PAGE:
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North Korea accepts Covid aid from WHO amid border closures

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North Korean health officials spray disinfectant as part of preventative measures against Covid-19 in the Daesong Department Store in the capital Pyongyang on September 27. AFP

North Korea accepts Covid aid from WHO amid border closures

The Covid-19 medical supplies sent by the World Health Organisation (WHO) and other UN agencies have reached the North Korean port of Nampo, an apparent signal that the reclusive regime is easing its strict border lockdown and welcoming outside help.

A few months ago, the WHO and other UN agencies were informed by North Korea’s public health ministry that it would allow items stranded in China since the onset of the pandemic to be transported to the North through the seaport Dalian, according to a report on October 8 from Radio Free Asia that cited Edwin Salvador, head of the WHO office in Pyongyang.

It was the first communication from the North Korean government allowing medicines and supplies to be delivered into the country, he added.

“Consequently, WHO was able to transport some of the items by ship to Nampo seaport. We are informed that these items along with the other items from the other UN agencies, remain under quarantine,” Salvador was quoted as saying in the report.

The WHO said its shipments to North Korea included medicines and medical supplies such as personal protective equipment, gloves, masks and Covid-19 test reagents.

These supplies had been locked up in China since the North sealed the border in January last year and suspended all trade with its northern neighbour, which accounts for more than 90 per cent of the regime’s trade.

North Korea’s strict border controls dealt a blow to its already tattered economy, which is suffering the fallout from international sanctions. Concerns are also rising as the regime appears to be bracing for a serious food crisis.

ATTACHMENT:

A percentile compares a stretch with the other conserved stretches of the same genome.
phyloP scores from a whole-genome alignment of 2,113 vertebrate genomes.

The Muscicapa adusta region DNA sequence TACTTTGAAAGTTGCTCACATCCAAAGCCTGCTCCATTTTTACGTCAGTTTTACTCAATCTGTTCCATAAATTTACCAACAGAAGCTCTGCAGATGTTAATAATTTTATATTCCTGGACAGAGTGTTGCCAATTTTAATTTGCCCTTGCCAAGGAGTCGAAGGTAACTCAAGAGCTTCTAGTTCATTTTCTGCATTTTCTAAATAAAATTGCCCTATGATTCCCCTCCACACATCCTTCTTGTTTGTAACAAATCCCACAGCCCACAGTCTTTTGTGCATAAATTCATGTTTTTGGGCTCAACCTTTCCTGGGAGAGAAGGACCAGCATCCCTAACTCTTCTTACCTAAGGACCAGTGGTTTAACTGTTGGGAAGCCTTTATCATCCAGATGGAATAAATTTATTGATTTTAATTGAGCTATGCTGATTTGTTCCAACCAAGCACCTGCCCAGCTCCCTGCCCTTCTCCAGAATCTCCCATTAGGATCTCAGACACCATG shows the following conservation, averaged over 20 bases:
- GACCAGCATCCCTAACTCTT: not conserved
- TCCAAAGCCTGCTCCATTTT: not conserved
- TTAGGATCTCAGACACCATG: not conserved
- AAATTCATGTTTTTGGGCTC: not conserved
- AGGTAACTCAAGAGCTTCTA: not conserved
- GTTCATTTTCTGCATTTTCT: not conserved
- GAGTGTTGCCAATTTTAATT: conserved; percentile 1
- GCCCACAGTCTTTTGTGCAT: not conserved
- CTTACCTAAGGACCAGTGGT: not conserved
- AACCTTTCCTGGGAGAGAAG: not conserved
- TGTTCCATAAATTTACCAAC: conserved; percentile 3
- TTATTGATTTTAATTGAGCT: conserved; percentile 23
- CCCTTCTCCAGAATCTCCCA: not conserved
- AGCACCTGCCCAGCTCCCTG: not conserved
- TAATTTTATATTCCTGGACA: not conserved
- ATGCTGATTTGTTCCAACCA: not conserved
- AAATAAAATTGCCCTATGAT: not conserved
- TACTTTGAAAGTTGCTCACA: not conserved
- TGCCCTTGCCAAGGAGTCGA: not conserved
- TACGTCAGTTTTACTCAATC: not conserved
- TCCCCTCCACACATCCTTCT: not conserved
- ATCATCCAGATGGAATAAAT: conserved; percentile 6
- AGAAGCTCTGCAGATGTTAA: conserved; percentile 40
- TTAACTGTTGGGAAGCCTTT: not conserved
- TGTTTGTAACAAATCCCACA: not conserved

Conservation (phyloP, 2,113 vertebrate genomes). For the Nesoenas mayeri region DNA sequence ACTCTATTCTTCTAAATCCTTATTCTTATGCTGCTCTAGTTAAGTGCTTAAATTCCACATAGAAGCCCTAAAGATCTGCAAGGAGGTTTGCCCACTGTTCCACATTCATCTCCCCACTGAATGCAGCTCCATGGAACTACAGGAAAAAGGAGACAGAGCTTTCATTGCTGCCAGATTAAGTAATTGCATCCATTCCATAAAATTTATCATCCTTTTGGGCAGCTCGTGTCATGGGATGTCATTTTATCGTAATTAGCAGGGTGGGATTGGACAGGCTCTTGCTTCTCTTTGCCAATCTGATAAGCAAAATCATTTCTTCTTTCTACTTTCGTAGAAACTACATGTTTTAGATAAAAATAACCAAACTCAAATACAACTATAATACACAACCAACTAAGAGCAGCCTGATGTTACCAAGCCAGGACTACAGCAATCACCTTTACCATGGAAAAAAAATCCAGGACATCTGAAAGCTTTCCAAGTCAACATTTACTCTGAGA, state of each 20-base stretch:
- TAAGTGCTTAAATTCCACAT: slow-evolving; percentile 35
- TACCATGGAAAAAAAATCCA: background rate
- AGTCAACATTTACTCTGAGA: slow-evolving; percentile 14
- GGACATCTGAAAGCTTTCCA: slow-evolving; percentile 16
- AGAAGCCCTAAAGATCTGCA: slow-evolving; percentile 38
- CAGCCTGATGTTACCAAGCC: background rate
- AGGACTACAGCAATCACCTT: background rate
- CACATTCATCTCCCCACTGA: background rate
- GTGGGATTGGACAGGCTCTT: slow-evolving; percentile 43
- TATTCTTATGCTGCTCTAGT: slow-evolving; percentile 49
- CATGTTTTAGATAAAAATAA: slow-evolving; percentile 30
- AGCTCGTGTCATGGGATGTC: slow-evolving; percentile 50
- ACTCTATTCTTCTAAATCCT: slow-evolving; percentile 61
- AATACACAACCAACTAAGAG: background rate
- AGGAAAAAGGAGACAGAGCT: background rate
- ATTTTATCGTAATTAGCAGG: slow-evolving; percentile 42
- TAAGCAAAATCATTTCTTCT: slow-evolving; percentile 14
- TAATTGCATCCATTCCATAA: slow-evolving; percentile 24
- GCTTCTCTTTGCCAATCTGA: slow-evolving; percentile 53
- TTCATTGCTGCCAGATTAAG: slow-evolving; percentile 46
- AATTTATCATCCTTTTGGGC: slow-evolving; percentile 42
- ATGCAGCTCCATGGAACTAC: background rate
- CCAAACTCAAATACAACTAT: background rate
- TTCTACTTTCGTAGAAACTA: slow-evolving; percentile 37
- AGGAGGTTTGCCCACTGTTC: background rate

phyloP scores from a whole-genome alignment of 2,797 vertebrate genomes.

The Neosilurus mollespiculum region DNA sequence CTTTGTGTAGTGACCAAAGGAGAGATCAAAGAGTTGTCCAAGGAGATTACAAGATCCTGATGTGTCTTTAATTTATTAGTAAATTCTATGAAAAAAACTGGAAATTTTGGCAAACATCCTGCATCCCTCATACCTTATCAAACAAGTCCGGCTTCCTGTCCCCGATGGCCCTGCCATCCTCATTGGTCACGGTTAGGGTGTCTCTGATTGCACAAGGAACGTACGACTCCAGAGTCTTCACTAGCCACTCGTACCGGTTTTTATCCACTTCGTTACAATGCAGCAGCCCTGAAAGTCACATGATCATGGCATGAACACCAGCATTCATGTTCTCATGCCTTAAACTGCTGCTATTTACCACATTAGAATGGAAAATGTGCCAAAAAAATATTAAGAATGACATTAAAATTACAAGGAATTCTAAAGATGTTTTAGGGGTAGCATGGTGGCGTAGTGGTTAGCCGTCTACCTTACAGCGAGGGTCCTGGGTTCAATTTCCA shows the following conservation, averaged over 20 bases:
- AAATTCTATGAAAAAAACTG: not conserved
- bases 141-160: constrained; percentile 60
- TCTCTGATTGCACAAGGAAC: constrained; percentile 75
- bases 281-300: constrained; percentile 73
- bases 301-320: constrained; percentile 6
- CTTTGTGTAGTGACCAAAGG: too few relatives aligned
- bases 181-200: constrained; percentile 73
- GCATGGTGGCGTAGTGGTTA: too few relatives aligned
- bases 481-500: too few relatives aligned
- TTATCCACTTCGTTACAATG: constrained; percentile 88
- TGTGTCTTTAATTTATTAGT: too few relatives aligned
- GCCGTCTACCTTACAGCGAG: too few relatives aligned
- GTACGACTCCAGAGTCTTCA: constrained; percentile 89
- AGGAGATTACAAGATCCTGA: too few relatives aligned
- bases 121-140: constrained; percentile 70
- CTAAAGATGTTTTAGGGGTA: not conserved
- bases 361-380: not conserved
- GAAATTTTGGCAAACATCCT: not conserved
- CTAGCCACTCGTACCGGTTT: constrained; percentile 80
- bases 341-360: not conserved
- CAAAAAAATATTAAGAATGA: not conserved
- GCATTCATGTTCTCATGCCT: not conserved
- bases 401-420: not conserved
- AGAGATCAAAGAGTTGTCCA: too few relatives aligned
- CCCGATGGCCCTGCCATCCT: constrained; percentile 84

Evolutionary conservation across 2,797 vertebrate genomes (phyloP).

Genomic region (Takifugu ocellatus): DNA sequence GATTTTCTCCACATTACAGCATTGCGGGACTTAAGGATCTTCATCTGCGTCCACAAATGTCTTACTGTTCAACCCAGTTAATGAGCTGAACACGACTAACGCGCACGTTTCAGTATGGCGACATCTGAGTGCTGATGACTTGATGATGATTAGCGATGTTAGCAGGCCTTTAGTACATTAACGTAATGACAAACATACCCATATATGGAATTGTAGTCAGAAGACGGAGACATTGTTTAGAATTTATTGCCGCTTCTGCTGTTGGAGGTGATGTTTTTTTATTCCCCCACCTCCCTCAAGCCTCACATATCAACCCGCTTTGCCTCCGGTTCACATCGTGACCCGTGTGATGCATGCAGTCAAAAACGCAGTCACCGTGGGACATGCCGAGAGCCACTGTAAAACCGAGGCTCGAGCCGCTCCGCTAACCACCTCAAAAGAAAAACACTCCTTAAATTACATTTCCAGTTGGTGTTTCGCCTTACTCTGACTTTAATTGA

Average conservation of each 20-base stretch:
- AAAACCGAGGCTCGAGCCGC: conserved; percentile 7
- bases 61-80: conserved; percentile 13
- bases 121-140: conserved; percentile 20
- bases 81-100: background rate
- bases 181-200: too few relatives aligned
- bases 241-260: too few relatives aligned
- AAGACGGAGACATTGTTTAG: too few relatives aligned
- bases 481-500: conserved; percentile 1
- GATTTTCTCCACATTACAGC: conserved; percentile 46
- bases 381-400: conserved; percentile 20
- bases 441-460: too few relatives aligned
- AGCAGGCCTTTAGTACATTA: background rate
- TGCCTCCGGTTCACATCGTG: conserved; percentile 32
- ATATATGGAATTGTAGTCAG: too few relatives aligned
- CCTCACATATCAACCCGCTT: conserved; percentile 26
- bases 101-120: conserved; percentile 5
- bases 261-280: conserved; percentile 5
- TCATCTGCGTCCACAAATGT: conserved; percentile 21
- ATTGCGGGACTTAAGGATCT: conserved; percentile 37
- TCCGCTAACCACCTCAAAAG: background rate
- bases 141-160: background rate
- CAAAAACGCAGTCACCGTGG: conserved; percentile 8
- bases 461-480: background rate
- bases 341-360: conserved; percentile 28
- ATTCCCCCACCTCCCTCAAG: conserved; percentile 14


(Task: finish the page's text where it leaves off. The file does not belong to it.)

It appears Pyongyang is ready to reopen its border and resume trade with China as well as to receive aid from the outside, after its long pandemic blockade.

“Media reports show that there are signs that some goods are being delivered [from China to North Korea] through maritime shipping routes, but no concrete changes have been confirmed about the resumption of movement via land between Dandong and Sinuiju,” South Korean unification ministry deputy spokesperson Cha Deok-cheol said on October 8. Dandong is in China and Sinuiju is in the North.

He added that it was hard to predict when the land route might reopen and said the ministry would keep an eye on relevant developments.

South Korea and the US have sought to provide humanitarian assistance to the North despite the stalled denuclearisation talks.

The US Department of State on October 7 said it supports humanitarian aid to the North, but stressed that the regime was largely responsible for the suffering there.

“Even when we disagree with a particular regime, we believe that we must work to the best of our ability to do all we can to alleviate the suffering of the people. And so we continue to support international efforts aimed at the provision of critical humanitarian aid to the DPRK,” the department’s spokesperson Ned Price said, referring to the North by its official name, the Democratic People’s Republic of Korea.

“It’s important to emphasise, at the same time, that the DPRK regime itself is primarily responsible for the humanitarian situation in the country. The regime continues to exploit its own citizens, to violate their human rights, to divert resources from the country’s people to build up its unlawful WMD [weapons of mass destruction] and ballistic missiles programme.”

Price noted that the US is still involved in efforts to facilitate humanitarian assistance to the North, which is evident in its ongoing work to speed up approvals by the UN Security Council’s 1718 sanctions committee for organisations around the world to deliver “life-saving aid” to Pyongyang.



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